Georgetown University Press

Religion and Politics series

John C. Green, Ted G. Jelen, and Mark J. Rozell, series editors

Published by: Georgetown University Press

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Religion and Politics series

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Reverse Mission

Transnational Religious Communities and the Making of US Foreign Policy

Timothy A. Byrnes

Many Catholic priests, nuns, and brothers in the United States take a strong interest in US policies that affect their "brothers and sisters" abroad. In fact, when the policies of their native government pose significant dangers to their people internationally, these US citizens engage actively in a variety of political processes in order to protect and advance the interests of the transnational religious communities to which they belong. In this provocative examination of the place of religion in world politics, Timothy A. Byrnes focuses on three Catholic communities -- Jesuit, Maryknoll, and Benedictine -- and how they seek to shape US policy in El Salvador, Nicaragua, and Mexico. Based on years of fieldwork and on-the-ground interviews, Reverse Mission details the transnational bonds that drive the political activities of these Catholic orders.

This fascinating book reveals how the men and women of these orders became politically active in complex and sometimes controversial causes and how, ultimately, they exert a unique influence on foreign policy that is derived from their communal loyalties rather than any ethnic or national origin.

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To Serve God and Mammon

ChurchûState Relations in American Politics

Newly revised and updated, To Serve God and Mammon is a classic in the field of religion and politics that provides an unbiased introduction and overview of churchûstate relations in the United States. Jelen begins by exploring the inherent tension betwe

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Uncompromising Positions

God, Sex, and the U.S. House of Representatives

Elizabeth Anne Oldmixon

Cultural factions are an intrinsic part of the fabric of American politics. But does this mean that there is no room for compromise when groups hold radically different viewpoints on major issues? Not necessarily. For example, in a June 2003 Time/CNN poll, 49% of respondents identified themselves as pro-choice and 46% identified as pro-life. But in the same poll, 81% indicated that abortion should be "always legal" or "sometimes legal," suggesting that "pro-life" and "pro-choice" are not discrete positions but allow room for compromise. How do legislators legislate policy conflicts that are defined in explicitly cultural terms such as abortion, gay marriage, and school prayer? American political institutions are frequently challenged by the significant conflict between those who embrace religious traditionalism and those who embrace progressive cultural norms. Uncompromising Positions: God, Sex, and the U.S. House of Representatives investigates the politics of that conflict as it is manifested in the proceedings of the U.S. House of Representatives. Oldmixon traces the development of these two distinct cultures in contemporary American politics and discusses the decision-making and leadership tactics used by legislators to respond to this division of values. She argues that cultural conflict produces an absolutist politics that draws on religious values not amenable to compromise politics. One possible strategy to address the problem is to build bipartisan coalitions. Yet, interviews with House staffers and House members, as well as roll calls, all demonstrate that ideologically driven politicians sacrifice compromise and stability to achieve short-term political gain. Noting polls that show Americans tend to support compromise positions, Oldmixon calls on House members to put aside short-term political gain, take their direction from the example of the American public, and focus on finding viable solutions to public policy—not zealous ideology.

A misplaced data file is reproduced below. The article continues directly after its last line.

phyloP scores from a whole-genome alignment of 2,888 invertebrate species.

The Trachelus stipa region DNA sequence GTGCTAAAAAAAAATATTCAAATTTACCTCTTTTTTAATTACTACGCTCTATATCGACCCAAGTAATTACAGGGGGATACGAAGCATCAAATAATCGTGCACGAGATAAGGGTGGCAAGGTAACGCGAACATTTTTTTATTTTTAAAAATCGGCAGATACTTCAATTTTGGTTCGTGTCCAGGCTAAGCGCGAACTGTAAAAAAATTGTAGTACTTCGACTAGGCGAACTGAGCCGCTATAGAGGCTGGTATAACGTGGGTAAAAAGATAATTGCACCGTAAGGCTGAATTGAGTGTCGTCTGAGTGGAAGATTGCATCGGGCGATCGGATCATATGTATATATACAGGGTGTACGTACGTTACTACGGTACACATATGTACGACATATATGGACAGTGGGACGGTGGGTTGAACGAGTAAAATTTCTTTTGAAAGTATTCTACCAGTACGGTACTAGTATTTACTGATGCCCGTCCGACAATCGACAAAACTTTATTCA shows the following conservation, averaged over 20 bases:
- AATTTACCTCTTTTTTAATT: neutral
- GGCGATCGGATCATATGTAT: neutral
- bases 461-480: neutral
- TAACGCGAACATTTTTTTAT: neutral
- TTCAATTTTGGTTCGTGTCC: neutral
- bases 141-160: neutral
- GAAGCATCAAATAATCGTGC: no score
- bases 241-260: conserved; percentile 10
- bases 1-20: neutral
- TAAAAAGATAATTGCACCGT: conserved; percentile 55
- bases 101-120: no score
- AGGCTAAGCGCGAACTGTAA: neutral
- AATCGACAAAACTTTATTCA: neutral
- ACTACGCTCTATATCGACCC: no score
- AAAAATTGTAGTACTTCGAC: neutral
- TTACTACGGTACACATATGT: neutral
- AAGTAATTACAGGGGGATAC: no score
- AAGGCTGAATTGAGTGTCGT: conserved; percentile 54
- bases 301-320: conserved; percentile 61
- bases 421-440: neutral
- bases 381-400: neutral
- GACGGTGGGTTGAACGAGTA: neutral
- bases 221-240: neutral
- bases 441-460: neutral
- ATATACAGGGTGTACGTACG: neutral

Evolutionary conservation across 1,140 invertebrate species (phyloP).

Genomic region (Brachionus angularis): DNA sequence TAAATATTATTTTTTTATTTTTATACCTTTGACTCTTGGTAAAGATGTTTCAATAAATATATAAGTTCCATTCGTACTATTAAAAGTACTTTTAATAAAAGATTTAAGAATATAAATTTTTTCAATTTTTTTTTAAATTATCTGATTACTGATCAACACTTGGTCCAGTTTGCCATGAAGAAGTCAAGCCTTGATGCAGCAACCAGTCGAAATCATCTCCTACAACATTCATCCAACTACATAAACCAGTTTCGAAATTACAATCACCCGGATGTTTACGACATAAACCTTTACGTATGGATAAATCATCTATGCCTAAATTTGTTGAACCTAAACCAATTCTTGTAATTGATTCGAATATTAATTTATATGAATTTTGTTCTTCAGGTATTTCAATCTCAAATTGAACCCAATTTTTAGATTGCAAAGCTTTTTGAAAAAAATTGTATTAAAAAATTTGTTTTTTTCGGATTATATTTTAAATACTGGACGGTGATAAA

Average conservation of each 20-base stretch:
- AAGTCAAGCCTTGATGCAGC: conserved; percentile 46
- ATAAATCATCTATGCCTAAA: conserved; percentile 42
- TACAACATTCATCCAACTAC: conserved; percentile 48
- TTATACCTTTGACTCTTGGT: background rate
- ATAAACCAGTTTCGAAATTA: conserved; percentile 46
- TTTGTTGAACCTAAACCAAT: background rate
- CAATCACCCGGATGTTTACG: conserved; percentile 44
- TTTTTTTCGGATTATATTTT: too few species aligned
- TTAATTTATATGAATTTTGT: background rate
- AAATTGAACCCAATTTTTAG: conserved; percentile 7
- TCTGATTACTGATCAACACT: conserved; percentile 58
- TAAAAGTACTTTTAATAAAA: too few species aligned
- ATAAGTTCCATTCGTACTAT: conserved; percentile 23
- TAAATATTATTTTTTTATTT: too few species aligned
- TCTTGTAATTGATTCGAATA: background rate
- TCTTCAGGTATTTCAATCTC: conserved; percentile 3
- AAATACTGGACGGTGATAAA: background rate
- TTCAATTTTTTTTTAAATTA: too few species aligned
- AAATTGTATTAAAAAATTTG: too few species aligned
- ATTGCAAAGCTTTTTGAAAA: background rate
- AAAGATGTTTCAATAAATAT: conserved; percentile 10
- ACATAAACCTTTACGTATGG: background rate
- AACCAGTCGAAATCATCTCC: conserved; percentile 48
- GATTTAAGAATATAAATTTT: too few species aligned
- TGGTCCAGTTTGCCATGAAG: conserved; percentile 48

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The Values Campaign?

The Christian Right and the 2004 Elections

John C. Green, Mark J. Rozell, and Clyde Wilcox, Editors

The Christian Right never ceases to surprise professional observers of American politics. With the Christian coalition in disarray, many expected that the movement would play less of a role in the 2004 elections. But when exit polls reported that "moral values" were the most commonly cited reason for presidential vote choice, pundits immediately proclaimed the importance of the "values vote." Yet the role of the Christian Right, of statewide referenda on same-sex marriage, and of religious mobilization remained the subject of debate. The Values Campaign? The Christian Right and the 2004 Elections reaches well beyond the instant analyses of the post-election period to provide an assessment of the role of the religious right in 2004. The contributors to this volume are among the leading scholars of religion and politics in the United States, and many have contributed for over a decade to ongoing discussions of the role played by the religious right in national elections. The authors consider national mobilization and issues, and also explore the role of the Christian Right in specific states. Their evaluations contend that the "values campaign" was not an aberration but a consistent pattern of national politics, and that moral traditionalism will likely continue to be a significant factor in future elections. A timely study of the 2004 elections, this volume will appeal to scholars and observers of electoral politics, state politics, and religion and politics.

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